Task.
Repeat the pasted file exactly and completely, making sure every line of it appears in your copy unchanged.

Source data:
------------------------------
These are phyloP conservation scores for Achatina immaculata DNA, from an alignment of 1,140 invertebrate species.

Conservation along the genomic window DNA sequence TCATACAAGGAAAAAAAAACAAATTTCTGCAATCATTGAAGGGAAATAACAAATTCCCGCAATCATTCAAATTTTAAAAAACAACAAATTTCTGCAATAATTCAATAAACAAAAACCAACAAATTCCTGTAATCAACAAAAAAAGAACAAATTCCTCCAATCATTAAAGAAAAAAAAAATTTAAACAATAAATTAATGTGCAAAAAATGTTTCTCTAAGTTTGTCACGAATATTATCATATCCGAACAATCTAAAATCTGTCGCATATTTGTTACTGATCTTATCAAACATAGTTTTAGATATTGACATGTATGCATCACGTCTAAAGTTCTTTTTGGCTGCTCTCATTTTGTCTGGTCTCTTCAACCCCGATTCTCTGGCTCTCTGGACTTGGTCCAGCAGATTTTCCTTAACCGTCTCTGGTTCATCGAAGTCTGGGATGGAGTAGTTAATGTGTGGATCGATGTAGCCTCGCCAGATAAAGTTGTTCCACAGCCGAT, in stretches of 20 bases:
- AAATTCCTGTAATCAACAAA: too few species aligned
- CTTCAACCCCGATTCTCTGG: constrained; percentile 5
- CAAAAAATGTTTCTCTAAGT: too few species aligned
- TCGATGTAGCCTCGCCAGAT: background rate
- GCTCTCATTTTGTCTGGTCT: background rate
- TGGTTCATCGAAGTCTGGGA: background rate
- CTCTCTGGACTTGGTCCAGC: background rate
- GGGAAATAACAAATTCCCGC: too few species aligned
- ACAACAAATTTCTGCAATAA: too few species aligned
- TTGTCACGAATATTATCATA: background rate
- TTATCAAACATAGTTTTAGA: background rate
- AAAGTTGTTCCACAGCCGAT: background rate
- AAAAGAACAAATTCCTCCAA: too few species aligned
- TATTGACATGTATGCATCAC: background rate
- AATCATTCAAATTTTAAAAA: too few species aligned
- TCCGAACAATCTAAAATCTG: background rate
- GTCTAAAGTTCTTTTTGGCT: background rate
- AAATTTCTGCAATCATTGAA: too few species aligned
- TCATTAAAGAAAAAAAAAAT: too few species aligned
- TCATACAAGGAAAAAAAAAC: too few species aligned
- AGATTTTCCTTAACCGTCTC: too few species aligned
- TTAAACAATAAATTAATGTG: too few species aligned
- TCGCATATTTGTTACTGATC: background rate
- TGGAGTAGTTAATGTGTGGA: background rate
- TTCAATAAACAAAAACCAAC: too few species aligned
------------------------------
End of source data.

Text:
These are phyloP conservation scores for Achatina immaculata DNA, from an alignment of 1,140 invertebrate species.

Conservation along the genomic window DNA sequence TCATACAAGGAAAAAAAAACAAATTTCTGCAATCATTGAAGGGAAATAACAAATTCCCGCAATCATTCAAATTTTAAAAAACAACAAATTTCTGCAATAATTCAATAAACAAAAACCAACAAATTCCTGTAATCAACAAAAAAAGAACAAATTCCTCCAATCATTAAAGAAAAAAAAAATTTAAACAATAAATTAATGTGCAAAAAATGTTTCTCTAAGTTTGTCACGAATATTATCATATCCGAACAATCTAAAATCTGTCGCATATTTGTTACTGATCTTATCAAACATAGTTTTAGATATTGACATGTATGCATCACGTCTAAAGTTCTTTTTGGCTGCTCTCATTTTGTCTGGTCTCTTCAACCCCGATTCTCTGGCTCTCTGGACTTGGTCCAGCAGATTTTCCTTAACCGTCTCTGGTTCATCGAAGTCTGGGATGGAGTAGTTAATGTGTGGATCGATGTAGCCTCGCCAGATAAAGTTGTTCCACAGCCGAT, in stretches of 20 bases:
- AAATTCCTGTAATCAACAAA: too few species aligned
- CTTCAACCCCGATTCTCTGG: constrained; percentile 5
- CAAAAAATGTTTCTCTAAGT: too few species aligned
- TCGATGTAGCCTCGCCAGAT: background rate
- GCTCTCATTTTGTCTGGTCT: background rate
- TGGTTCATCGAAGTCTGGGA: background rate
- CTCTCTGGACTTGGTCCAGC: background rate
- GGGAAATAACAAATTCCCGC: too few species aligned
- ACAACAAATTTCTGCAATAA: too few species aligned
- TTGTCACGAATATTATCATA: background rate
- TTATCAAACATAGTTTTAGA: background rate
- AAAGTTGTTCCACAGCCGAT: background rate
- AAAAGAACAAATTCCTCCAA: too few species aligned
- TATTGACATGTATGCATCAC: background rate
- AATCATTCAAATTTTAAAAA: too few species aligned
- TCCGAACAATCTAAAATCTG: background rate
- GTCTAAAGTTCTTTTTGGCT: background rate
- AAATTTCTGCAATCATTGAA: too few species aligned
- TCATTAAAGAAAAAAAAAAT: too few species aligned
- TCATACAAGGAAAAAAAAAC: too few species aligned
- AGATTTTCCTTAACCGTCTC: too few species aligned
- TTAAACAATAAATTAATGTG: too few species aligned
- TCGCATATTTGTTACTGATC: background rate
- TGGAGTAGTTAATGTGTGGA: background rate
- TTCAATAAACAAAAACCAAC: too few species aligned